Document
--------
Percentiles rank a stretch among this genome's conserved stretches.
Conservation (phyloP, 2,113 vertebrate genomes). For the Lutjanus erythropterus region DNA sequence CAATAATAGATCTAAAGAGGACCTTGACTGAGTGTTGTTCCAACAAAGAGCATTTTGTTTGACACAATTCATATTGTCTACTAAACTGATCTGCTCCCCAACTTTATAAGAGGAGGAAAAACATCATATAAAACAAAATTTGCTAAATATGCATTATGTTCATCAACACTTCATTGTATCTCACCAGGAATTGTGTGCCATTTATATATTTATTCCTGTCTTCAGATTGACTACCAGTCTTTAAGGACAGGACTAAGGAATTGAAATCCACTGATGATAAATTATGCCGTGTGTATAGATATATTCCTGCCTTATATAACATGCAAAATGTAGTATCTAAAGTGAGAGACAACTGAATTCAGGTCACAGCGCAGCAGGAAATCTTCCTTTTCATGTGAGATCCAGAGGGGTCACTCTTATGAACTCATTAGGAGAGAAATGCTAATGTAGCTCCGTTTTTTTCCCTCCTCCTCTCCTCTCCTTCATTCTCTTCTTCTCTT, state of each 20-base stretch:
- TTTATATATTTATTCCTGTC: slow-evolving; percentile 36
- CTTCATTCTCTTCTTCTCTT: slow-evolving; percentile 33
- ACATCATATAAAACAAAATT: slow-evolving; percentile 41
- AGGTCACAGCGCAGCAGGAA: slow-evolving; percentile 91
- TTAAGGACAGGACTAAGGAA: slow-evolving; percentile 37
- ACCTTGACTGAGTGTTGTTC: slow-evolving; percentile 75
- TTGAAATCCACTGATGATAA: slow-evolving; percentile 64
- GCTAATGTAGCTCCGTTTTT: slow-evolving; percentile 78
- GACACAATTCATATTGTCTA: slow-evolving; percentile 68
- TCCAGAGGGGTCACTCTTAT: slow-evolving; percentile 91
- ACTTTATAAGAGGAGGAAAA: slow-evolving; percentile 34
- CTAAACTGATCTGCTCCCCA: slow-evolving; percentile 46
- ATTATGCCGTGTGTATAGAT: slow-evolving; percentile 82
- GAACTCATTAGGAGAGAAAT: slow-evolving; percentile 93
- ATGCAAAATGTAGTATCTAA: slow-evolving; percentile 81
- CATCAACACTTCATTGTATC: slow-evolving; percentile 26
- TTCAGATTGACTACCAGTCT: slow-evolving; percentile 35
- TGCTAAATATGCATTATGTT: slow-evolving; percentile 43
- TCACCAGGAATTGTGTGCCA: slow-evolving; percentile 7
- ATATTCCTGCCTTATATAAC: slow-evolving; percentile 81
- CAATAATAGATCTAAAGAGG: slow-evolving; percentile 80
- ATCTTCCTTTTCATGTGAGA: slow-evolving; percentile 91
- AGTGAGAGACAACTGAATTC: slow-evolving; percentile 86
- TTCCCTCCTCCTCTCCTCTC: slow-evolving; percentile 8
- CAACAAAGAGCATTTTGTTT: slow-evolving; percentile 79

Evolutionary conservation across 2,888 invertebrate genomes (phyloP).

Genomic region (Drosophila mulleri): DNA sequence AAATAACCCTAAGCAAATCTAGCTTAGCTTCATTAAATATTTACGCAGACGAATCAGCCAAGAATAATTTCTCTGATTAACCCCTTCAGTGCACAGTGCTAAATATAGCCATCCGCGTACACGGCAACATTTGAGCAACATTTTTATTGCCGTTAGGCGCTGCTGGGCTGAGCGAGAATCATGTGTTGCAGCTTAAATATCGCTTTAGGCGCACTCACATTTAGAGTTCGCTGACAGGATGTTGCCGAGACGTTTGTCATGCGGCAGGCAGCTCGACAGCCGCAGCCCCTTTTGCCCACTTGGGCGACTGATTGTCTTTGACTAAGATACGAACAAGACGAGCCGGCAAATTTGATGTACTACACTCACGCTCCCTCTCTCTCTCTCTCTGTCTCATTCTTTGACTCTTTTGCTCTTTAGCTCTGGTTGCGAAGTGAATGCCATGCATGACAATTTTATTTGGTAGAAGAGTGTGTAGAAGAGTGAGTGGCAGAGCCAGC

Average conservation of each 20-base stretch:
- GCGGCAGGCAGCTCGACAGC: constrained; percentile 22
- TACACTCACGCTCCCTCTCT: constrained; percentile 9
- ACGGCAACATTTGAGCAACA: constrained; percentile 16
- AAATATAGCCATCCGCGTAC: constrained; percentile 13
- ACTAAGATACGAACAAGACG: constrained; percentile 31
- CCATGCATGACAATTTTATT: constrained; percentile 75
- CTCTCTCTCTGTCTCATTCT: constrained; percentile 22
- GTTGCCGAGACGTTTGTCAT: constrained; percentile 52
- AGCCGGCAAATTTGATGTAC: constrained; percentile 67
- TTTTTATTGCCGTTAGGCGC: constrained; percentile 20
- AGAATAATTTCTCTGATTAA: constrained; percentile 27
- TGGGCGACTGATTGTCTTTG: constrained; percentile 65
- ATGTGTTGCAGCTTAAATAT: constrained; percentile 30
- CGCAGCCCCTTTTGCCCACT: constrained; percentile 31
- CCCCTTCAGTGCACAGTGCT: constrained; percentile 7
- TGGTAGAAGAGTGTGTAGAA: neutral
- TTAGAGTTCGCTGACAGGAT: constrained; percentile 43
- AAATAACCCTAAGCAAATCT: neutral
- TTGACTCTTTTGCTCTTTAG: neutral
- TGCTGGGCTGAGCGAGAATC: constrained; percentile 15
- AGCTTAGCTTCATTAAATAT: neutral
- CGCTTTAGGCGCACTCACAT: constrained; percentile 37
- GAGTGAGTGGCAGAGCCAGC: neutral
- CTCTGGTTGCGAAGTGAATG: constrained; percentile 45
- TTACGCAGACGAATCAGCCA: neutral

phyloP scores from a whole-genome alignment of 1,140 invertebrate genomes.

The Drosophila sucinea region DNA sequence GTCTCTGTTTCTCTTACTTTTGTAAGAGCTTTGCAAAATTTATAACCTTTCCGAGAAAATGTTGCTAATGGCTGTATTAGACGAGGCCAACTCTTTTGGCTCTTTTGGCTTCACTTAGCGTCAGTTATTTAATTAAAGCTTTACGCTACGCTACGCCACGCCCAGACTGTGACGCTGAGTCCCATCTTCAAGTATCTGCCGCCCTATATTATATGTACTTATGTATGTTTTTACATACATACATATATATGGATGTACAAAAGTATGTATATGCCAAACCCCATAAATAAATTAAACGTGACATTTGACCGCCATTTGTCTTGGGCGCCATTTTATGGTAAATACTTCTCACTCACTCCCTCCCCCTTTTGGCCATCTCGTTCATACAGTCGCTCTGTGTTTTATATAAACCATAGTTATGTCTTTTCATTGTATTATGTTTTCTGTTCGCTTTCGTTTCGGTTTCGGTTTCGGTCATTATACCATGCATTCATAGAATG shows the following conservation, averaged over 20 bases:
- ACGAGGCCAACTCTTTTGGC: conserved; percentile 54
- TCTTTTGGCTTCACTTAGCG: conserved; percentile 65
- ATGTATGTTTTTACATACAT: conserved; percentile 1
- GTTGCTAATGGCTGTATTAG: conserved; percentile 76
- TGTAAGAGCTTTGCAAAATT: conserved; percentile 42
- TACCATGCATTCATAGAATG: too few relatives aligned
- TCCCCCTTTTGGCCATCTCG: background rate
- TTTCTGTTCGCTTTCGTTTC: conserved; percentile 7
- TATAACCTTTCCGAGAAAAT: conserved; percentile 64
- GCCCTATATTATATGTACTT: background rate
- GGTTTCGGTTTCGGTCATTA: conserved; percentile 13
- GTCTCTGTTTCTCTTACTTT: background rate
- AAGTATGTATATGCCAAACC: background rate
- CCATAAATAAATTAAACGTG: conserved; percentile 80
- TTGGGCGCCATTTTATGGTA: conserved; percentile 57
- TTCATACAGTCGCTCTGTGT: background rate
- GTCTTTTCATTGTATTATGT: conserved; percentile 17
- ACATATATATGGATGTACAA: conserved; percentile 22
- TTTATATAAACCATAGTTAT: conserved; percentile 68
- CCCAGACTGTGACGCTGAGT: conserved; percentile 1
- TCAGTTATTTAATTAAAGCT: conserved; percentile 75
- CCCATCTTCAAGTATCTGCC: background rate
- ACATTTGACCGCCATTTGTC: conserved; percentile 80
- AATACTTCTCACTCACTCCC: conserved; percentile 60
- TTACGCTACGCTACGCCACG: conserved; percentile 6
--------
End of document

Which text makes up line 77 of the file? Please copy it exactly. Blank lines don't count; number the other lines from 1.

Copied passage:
- CCCAGACTGTGACGCTGAGT: conserved; percentile 1